I’d like to think most of us see caring for others as an enormous privilege. We take our obligations to support the wellbeing of those nearest and dearest to us seriously, and we discharge those obligations with compassion, dignity and respect.
But it is very rarely a choice – even if it is a change in circumstance we accept willingly.
As we mark this year’s Young Carers Awareness Day, it’s worth reminding ourselves that caring responsibilities can begin anytime, anywhere and at almost any age.
As many as one in five secondary school children may be caring for parents, siblings or other close relatives at home – often without anyone outside their immediate family or friends knowing.
Indeed, some children begin their caring journey as young as five, but whatever their age, their love, care and understanding deserves to be acknowledged and supported.
It’s perhaps not surprising then that young carers on average achieve nine grades lower in their exams than classmates who don’t have regular caring responsibilities.
It’s important then that we reach out to these young people sooner, provide additional support and mitigate this unfair impact on their health, happiness and life goals.
That’s why, on Young Carers Awareness Day, I am delighted to support the aims of Carers Trust’s new Count Me In campaign.
Count Me In calls on schools, colleges in collaboration with local authorities, health and care providers, and others, to do what they can to identify young carers sooner and offer them the care, support and recognition they rightly deserve.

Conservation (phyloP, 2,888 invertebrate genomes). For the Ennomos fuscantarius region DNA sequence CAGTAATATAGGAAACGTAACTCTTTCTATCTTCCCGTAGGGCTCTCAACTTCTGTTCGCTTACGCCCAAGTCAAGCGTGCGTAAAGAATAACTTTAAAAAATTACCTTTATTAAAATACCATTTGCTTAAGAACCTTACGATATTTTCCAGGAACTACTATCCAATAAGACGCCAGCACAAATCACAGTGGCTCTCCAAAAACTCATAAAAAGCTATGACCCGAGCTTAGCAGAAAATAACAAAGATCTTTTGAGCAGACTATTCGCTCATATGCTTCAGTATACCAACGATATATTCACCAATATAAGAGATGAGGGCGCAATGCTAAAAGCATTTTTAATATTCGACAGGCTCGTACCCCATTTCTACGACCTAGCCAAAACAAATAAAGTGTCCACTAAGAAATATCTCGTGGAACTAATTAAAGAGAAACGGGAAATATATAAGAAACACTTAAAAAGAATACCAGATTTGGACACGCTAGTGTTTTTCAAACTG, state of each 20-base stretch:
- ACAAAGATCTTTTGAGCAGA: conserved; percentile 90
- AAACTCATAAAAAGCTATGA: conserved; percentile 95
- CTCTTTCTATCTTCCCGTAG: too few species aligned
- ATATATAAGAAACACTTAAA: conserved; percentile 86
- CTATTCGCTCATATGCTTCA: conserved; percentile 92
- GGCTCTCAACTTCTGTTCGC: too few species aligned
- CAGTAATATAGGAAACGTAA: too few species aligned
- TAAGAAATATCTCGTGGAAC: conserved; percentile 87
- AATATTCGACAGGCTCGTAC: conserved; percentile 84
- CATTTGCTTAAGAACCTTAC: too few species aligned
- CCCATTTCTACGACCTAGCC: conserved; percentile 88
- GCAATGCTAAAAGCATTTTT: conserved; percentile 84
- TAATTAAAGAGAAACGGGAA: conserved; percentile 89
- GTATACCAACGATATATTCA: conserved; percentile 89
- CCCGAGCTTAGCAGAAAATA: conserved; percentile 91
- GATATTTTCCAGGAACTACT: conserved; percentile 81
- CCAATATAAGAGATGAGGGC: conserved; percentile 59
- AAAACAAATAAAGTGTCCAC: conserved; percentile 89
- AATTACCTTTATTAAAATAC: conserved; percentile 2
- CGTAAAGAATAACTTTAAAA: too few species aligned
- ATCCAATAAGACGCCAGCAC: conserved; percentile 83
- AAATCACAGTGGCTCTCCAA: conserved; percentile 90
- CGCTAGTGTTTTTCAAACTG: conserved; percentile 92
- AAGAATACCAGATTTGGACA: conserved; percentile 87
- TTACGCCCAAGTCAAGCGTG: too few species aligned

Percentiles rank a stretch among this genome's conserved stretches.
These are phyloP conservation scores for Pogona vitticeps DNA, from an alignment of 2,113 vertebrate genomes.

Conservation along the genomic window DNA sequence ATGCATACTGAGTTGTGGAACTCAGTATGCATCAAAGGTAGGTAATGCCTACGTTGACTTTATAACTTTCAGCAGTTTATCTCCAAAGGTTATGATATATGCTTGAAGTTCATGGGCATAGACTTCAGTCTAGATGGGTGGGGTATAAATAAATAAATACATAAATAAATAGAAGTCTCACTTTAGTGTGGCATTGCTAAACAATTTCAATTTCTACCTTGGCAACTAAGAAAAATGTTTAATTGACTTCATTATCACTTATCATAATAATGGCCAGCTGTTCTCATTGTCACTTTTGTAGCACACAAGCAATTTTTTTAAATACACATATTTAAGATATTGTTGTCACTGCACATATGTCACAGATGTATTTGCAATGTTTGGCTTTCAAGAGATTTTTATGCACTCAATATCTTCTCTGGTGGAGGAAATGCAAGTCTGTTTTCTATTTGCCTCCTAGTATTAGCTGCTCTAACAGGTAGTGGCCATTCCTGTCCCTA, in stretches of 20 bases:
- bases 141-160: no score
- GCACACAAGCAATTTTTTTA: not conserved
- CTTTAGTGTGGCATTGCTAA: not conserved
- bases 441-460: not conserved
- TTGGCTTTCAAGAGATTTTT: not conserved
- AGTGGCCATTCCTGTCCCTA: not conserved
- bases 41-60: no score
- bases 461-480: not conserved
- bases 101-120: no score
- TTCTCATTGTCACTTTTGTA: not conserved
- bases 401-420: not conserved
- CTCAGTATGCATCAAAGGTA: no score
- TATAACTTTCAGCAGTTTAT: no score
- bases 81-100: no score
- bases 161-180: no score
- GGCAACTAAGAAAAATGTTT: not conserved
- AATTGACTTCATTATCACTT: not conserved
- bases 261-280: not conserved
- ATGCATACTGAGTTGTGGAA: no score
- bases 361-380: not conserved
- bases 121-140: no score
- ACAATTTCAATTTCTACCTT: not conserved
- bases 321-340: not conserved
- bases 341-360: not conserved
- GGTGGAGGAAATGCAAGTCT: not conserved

The good news is that Government have already begun good work in this space too.
Indeed, as part of our cross-government Carers Action Plan (CAP), a two year focused programme of activities to improve support for unpaid carers which began in 2018 - and the government have collaborated with Carers Trust and NatCen to develop best practice guidance to identify young carers much earlier in their lives.
The CAP contains many more exciting projects, including research exploring the potential of a national recognition scheme – a possible identification gamechanger! We also hope to invite young carers to parliament later this year to make sure all MPs understand more about what it means to be a young carer in modern Britain.
What we do know right now is that caring for loved ones can be isolating, physically wearing and emotionally stressful at any age. Children and young people deserve health, happiness and fulfilling lives alongside caring - just like anyone else.
Have a happy Young Carers Awareness Day.
Read Minister of State (Minister for Care),Caroline Dinenage’s biography.
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